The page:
By declining to stand for the National Anthem, at least Colin Kaepernick is standing for something
Colin Kaepernick, already a household name for those who watch pro football, became a household name this week even for those who don’t watch sports when the San Francisco 49ers quarterback was seen declining to stand during the National Anthem. He’s been doing it for awhile, but he’s been passive enough about it that few caught on until this week. Finally he’s being asked why – and not everyone likes his answer. But the gesture alone is remarkable, for a few reasons.
When he was asked why he’s remained sitting during the Anthem before his team’s games, Kaepernick explained that he’s protesting the fact that innocent black Americans are routinely being gunned down by the police without any consequences. He seemed to have been caught off guard by the fact that the media had finally noticed; his reply seemed rushed and unrehearsed. That suggests he hadn’t been trying to make a public statement with the gesture, so much as a personal one which happened to take place in public. And while he didn’t say it in exact words, he’s essentially aligning himself with Black Lives Matter.
There are a few ways to parse this development. First of all, he’s absolutely factually correct about the fact that police officers can pretty much gun down any black person they feel like shooting, and face no legal consequences. To claim otherwise is to deny reality. There is also the fact that the vast majority of police officers would never act that way on purpose, and even when they do shoot an innocent black person who was doing nothing wrong, it’s usually because they panicked. If they unjustly shoot a white person, they usually face legal consequences. If they unjustly shoot a black person, they usually walk.
If anything it’s the justice system that’s fundamentally broken, particularly when it comes to juries giving a free pass to police officers whenever they shoot a black person, more so than the police force being broken itself. So Colin Kaepernick isn’t protesting over nothing. He’s picked a pressing social issue that’s becoming a crisis. Then there’s the matter of whether you agree that declining to stand for the Anthem is an appropriate form of protest, and whether you think he should be doing so while on the job with his employer.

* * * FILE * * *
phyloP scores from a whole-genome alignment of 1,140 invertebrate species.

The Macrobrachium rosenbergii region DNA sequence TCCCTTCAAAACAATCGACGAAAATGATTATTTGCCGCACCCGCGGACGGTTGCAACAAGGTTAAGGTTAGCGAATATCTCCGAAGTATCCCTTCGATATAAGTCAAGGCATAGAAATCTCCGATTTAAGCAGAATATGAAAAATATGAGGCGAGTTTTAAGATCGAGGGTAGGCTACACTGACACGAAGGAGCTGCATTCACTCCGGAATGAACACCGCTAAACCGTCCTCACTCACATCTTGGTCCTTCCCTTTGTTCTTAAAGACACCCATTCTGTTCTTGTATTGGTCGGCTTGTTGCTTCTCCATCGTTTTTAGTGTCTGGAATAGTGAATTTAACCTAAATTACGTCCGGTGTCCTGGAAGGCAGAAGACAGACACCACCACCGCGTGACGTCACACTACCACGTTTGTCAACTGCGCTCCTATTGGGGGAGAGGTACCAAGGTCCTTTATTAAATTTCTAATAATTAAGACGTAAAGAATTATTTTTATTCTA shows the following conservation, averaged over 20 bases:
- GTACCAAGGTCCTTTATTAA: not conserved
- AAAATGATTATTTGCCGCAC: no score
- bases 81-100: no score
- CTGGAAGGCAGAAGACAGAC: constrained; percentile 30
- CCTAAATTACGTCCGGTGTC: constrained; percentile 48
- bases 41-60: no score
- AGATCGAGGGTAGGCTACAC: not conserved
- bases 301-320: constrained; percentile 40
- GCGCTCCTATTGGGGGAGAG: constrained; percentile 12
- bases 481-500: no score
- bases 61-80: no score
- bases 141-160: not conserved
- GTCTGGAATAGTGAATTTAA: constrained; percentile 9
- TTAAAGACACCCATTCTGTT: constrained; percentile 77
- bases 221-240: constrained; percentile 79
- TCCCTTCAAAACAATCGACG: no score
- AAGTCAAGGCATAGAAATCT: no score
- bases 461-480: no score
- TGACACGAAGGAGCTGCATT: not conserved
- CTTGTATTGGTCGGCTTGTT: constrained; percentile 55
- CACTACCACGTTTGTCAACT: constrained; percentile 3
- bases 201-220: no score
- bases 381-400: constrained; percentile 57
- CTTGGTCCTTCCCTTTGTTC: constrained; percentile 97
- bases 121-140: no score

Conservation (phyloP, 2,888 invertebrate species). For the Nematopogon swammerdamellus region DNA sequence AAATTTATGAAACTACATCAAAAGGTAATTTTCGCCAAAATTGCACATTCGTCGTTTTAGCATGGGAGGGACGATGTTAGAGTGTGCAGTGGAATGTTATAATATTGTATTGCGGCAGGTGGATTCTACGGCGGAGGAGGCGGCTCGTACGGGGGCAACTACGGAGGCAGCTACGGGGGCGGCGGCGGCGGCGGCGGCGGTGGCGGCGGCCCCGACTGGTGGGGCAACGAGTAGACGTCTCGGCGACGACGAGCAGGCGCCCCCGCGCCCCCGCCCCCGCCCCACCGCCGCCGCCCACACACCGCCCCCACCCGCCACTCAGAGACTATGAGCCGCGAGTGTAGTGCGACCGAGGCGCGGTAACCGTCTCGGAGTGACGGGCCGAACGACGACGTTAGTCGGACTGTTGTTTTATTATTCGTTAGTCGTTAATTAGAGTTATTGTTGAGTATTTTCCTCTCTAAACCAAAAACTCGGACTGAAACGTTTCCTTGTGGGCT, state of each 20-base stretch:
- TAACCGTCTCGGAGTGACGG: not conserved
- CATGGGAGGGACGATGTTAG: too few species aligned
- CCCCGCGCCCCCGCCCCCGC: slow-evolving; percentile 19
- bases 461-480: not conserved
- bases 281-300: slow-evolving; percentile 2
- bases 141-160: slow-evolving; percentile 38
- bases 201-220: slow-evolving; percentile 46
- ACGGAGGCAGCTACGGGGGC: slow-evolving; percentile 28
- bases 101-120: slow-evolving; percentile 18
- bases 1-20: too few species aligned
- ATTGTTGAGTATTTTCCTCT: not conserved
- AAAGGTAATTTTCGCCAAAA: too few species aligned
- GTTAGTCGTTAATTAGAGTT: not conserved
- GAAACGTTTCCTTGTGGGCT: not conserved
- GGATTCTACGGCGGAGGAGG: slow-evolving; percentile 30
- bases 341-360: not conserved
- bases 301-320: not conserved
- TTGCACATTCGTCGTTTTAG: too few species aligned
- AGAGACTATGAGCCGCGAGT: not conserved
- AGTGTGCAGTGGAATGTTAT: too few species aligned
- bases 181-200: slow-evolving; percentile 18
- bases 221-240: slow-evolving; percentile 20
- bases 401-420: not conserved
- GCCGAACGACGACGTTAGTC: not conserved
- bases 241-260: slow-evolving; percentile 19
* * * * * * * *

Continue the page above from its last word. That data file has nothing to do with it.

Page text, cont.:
That latter part is what makes Kaepernick’s decision so remarkable. In a sport like pro basketball which is more star-driven, there are dozens of star players like LeBron James and Steph Curry (and several less famous ones for that matter) who can make a definitive statement on a social issue and be certain they’ll still have a job with their team the next day. But pro football is different. There are fifty players on each team instead of twelve, rosters are turned over more quickly, and you can count on one hand the number of football superstars who can do what Kaepernick just did without fear of reprisal from their employer.
So the mere fact that this guy took a stand is a big deal. You just don’t see this in football. There are too many ways it can blow back on an athlete personally. The media loves to take a story like this, blow it up for the sake of ratings to the point that it becomes a distraction, and then turn around and blame the player for the distraction that the media just created. If the team was already thinking about getting rid of that player, it just got handed an excuse to do so. So yeah, Colin Kaepernick is risking a lot.
A few years ago, Kaepernick was a rising star in the league. He was one play away from being a Super Bowl winner. But after two head coaching changes in two years, his play has regressed to the point that he’s now mired in a battle just to see whether he gets to be his team’s starting quarterback. In fact that decision will be made within the next two weeks.
So this guy didn’t choose the peak of his career, back when he was safe, to make his statement. He did it now, when the social issue in question is becoming a national crisis, even though he’s no longer as safe as he once was. He’s receiving criticism from those (obviously politically conservative) football commentators who are labeling him a “distraction” as a way of being able to criticize him without having to admit that they simply don’t want to admit that the issue exists.
So give Colin Kaepernick credit for risking what little starpower he has left in the name of coming down on the correct side of a vital issue, whether you like his particular method of going about it or not. He’s certainly doing more to bring attention to this pressing matter than any of the conservative sports commentators who seem to think that being a good American consists of nothing more than blindly waving a flag and pretending the nation’s problems don’t exist. What have any of them ever taken a stand for?
Bill Palmer is the publisher of the political news outlet Palmer Report